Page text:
The average cost of providing a service was £511 a case a year, based on 2007 figures. Given the improvement in personal circumstances which recipients reported, there is a strong case for further investment in practices that connect with, and engage, birth relatives who need support. A comprehensive list of implications for practice is presented in the publication and a brief selection is presented in the next section.
The report provides a comprehensive listing of recommendations under each section, and these form a strong set of guidelines for the development of support services. It should be noted that a number of these recommendations concerning the need for enhanced publicity and communication with the birth relatives can be put in place with relatively low cost.
The report places a welcome focus on the benefits for birth relatives associated with good networking, information-sharing and collaborative working between birth support service providers, local authority children’s departments, and professionals in other agencies. Birth support service providers could assist by improving marketing of services using websites and online information, through the provision of flexible venues and sound user-engagement.
Further, information-sharing regarding referral and uptake patterns with other providers can be improved by forming local consortia which would encourage the involvement of service users in the design, delivery and evaluation of services, and create social networks for users.
Focusing on collaborative working models with professionals from other agencies – for example specialist mental health units – would enhance assessment and referral processes with sharper identification of the specific needs of birth relatives.
In identifying the nature and extent of the challenges facing birth parents, and providing a systematic set of recommendations for the development of support services, the study makes a much-needed contribution to our knowledge of this dimension in adoption services.
It is based on a robust model, drawing data from a range of sources which facilitates triangulation of observations and it has also been framed on the basis of solid peer review and consultation.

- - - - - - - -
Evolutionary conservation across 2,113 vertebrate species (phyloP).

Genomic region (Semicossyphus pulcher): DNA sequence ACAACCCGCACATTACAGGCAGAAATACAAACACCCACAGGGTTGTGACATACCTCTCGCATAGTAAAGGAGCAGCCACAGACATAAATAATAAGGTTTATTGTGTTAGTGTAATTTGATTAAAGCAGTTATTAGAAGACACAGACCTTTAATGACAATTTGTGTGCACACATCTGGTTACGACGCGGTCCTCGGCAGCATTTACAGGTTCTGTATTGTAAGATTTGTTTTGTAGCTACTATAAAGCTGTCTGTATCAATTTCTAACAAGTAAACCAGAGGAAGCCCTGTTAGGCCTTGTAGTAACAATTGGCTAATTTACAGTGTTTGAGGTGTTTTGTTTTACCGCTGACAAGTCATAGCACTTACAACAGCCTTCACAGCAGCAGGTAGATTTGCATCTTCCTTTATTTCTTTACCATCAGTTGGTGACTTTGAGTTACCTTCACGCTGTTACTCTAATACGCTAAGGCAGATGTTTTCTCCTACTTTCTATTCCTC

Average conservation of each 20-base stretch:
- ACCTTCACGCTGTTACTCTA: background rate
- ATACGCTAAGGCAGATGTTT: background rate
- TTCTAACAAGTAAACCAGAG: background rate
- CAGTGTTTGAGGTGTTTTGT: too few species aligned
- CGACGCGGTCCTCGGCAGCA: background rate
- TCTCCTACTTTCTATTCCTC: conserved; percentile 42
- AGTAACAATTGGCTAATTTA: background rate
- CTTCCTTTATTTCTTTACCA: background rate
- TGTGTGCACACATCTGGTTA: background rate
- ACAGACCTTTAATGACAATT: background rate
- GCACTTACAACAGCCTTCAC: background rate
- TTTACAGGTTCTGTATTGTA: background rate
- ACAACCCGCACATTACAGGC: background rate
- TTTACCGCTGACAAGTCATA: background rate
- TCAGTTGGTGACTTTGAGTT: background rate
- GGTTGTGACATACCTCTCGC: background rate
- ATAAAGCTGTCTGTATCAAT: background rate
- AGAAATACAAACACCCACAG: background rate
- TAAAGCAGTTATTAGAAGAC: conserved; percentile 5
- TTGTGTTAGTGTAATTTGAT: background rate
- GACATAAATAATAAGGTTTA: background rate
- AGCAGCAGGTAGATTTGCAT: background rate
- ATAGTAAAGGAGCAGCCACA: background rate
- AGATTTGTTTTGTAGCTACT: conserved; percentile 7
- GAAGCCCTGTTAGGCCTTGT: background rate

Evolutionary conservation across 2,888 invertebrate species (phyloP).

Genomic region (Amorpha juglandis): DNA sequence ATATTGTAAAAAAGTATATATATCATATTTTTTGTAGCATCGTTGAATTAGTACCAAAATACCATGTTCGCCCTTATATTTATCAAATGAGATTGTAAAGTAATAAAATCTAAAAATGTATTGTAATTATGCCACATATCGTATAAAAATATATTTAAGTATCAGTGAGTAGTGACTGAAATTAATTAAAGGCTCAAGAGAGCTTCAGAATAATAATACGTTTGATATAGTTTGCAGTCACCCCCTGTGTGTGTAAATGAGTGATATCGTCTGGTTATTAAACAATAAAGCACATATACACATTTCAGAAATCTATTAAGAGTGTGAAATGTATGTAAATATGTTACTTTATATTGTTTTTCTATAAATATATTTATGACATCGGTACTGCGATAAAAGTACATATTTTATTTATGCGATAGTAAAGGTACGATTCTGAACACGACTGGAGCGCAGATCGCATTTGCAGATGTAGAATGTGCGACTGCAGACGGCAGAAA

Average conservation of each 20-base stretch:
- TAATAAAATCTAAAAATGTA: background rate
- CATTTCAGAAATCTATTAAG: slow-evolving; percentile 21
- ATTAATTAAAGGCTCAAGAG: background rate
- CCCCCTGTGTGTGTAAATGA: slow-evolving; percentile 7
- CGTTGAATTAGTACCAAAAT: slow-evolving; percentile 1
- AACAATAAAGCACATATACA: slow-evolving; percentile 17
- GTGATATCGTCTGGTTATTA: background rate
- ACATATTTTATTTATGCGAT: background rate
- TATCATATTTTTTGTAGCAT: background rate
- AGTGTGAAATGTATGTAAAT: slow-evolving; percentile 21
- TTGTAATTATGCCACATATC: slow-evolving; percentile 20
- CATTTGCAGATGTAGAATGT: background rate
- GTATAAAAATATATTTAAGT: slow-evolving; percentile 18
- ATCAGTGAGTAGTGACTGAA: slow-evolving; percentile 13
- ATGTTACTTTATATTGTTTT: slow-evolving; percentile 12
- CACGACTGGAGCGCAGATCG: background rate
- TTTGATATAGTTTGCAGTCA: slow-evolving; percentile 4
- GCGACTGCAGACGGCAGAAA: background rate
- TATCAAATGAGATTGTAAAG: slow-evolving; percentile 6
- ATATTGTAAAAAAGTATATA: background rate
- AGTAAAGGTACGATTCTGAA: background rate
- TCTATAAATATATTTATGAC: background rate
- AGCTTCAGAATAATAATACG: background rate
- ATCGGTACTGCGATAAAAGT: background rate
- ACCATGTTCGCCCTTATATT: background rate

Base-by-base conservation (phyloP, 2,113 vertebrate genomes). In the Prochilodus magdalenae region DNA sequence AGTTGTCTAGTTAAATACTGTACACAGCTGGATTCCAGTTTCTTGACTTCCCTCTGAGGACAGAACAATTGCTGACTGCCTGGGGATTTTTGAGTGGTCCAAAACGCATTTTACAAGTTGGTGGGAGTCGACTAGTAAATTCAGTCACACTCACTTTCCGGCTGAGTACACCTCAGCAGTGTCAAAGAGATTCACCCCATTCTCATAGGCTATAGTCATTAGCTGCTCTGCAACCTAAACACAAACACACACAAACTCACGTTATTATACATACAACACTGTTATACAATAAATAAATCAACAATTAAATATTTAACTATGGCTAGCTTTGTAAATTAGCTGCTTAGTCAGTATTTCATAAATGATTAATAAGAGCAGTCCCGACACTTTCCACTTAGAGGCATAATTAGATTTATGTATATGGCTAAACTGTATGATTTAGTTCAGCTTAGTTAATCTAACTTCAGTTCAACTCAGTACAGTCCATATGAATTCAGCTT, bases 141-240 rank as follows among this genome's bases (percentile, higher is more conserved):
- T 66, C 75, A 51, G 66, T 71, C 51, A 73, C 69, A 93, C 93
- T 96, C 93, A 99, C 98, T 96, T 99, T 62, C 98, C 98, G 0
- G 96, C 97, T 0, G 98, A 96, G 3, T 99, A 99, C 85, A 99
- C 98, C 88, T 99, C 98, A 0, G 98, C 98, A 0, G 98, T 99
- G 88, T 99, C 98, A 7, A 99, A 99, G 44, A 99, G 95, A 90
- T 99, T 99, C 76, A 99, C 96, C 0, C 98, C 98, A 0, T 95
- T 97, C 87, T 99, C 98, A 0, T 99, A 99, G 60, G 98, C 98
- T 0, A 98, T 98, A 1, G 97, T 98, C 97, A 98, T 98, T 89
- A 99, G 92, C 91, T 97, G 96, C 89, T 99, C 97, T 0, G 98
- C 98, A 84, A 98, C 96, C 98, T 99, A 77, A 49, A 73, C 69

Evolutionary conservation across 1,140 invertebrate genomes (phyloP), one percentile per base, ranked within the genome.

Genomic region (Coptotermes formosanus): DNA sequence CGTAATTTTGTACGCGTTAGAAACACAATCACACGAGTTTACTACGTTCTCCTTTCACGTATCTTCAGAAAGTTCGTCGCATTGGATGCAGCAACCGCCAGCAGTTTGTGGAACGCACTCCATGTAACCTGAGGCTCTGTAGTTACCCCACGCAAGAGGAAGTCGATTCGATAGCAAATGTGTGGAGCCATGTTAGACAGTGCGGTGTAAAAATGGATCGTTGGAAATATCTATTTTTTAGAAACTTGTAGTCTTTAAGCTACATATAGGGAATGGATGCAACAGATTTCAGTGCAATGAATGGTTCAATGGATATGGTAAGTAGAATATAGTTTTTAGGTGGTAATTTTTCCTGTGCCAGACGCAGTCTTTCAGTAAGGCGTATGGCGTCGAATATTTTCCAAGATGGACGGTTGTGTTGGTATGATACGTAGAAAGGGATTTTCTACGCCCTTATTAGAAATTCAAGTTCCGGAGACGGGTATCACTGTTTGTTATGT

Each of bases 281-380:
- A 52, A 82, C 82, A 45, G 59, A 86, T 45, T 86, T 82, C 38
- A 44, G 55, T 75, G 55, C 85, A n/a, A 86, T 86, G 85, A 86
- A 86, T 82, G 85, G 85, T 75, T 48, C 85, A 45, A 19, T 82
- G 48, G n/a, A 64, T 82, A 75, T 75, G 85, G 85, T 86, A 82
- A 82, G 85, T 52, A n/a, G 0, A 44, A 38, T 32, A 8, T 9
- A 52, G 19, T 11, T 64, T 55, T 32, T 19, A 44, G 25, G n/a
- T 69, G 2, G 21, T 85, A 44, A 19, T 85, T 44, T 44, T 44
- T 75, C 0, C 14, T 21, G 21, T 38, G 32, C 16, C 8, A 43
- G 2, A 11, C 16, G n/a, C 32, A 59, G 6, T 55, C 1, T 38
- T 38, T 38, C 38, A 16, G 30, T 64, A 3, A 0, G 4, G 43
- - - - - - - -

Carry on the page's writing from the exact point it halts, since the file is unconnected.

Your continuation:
The project locus within the overarching research initiative, with its emphasis on policy implementation, has added a welcome orientation which encourages formulating strategy and planning activity on research evidence.
The research team acknowledges that the views of adopted children and adoptive parents are not included within the span of the research and also that, in the long term, different models of support should be compared and evaluated when these are more fully implemented within authorities as direct services, or through independent bodies.
The report presents a range of recommendations and suggestions for project development derived from the research and it will be an invaluable handbook for practitioners and service planners in this field.
● Improve publicity regarding support services and use birth relatives to plan services.
● Improve referral/uptake information systems and support practices which focus on partnership working with birth relatives before adoption.
● Address the contact gap and maintain structured information flow to birth relatives.
Increase the uptake of relative support services through effective monitoring and use of external agencies in their independent role.
For birth support service providers:
● Improve marketing of services via websites and online information and access through the provision of flexible venues and sound user engagement practices.
● Create information sharing regarding referral and uptake patterns with other providers by forming local consortia.
● Involve service users in design, delivery and evaluation of services and create social networks for users.
● Neil (2004), Supporting the birth relatives of adopted children: a review of the relevant literature, University of East Anglia
● Sellick (2007), “An examination of adoption support services for birth relatives and for post adoption contact in England and Wales”, Adoption and Fostering 31-4 pp17-26
● Triseliotis, Shireman and Hundleby (1997), Adoption – Theory, Policy and Practice
● Also go to the Adoption Research Initiative
Archie Maclullich is a consultant psychologist with 20 years’ experience of social work management at directorate level.
This article is published in the 19 May 2011 edition of Community Care under the headline “Helping birth parents come to terms with adoption